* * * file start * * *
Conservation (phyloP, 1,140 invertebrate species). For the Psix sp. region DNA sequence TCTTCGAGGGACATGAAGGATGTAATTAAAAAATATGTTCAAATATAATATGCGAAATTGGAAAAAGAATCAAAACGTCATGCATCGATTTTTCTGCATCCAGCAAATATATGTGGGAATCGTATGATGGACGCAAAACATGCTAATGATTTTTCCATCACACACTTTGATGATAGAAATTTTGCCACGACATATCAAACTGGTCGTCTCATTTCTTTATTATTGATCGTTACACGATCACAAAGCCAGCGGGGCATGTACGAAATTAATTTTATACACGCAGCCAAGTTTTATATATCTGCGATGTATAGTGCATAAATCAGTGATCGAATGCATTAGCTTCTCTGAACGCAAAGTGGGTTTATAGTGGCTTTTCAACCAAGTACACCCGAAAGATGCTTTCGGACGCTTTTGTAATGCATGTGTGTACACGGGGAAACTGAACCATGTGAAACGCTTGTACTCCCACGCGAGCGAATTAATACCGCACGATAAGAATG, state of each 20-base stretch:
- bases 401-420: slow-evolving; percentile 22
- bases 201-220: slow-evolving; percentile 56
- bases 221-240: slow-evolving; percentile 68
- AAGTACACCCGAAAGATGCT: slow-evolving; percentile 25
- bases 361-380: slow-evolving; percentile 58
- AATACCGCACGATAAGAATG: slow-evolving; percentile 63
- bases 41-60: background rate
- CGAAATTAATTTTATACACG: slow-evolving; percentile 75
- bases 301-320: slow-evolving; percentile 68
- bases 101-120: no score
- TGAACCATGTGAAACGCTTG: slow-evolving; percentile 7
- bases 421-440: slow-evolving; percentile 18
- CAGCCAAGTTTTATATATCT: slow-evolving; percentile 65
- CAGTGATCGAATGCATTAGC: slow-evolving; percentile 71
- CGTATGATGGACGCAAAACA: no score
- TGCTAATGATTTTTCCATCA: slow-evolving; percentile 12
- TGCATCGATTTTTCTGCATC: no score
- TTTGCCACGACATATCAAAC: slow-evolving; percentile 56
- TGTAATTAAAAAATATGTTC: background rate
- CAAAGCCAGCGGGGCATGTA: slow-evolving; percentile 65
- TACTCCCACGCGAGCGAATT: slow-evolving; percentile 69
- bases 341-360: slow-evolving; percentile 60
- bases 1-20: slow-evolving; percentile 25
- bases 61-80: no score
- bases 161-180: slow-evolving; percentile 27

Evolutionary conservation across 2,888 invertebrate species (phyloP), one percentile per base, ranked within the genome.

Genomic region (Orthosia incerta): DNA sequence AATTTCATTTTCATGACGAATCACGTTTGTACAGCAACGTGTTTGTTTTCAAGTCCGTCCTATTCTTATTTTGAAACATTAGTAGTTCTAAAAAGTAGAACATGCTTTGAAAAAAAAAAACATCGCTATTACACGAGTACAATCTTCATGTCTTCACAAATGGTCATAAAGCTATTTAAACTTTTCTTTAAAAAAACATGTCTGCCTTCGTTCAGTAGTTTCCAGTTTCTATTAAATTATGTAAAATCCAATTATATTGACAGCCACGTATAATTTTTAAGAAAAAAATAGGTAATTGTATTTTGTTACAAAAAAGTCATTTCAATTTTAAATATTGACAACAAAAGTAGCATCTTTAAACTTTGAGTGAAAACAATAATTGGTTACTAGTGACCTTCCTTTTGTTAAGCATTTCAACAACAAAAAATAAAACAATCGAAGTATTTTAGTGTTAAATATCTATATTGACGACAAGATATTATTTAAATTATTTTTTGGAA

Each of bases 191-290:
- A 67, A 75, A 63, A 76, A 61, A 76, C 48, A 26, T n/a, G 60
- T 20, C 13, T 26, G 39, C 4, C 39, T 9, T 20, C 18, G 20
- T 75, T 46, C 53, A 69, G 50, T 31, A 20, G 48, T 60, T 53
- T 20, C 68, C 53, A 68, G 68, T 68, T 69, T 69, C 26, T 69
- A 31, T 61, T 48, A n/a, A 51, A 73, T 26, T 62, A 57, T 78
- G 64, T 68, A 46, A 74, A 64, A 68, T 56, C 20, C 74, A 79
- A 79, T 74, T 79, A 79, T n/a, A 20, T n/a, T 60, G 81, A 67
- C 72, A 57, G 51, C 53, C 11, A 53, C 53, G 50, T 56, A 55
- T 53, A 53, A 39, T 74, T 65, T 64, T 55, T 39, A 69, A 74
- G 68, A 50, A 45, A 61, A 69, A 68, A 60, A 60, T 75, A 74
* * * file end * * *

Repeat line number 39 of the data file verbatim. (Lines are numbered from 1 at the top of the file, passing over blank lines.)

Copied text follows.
- G 68, A 50, A 45, A 61, A 69, A 68, A 60, A 60, T 75, A 74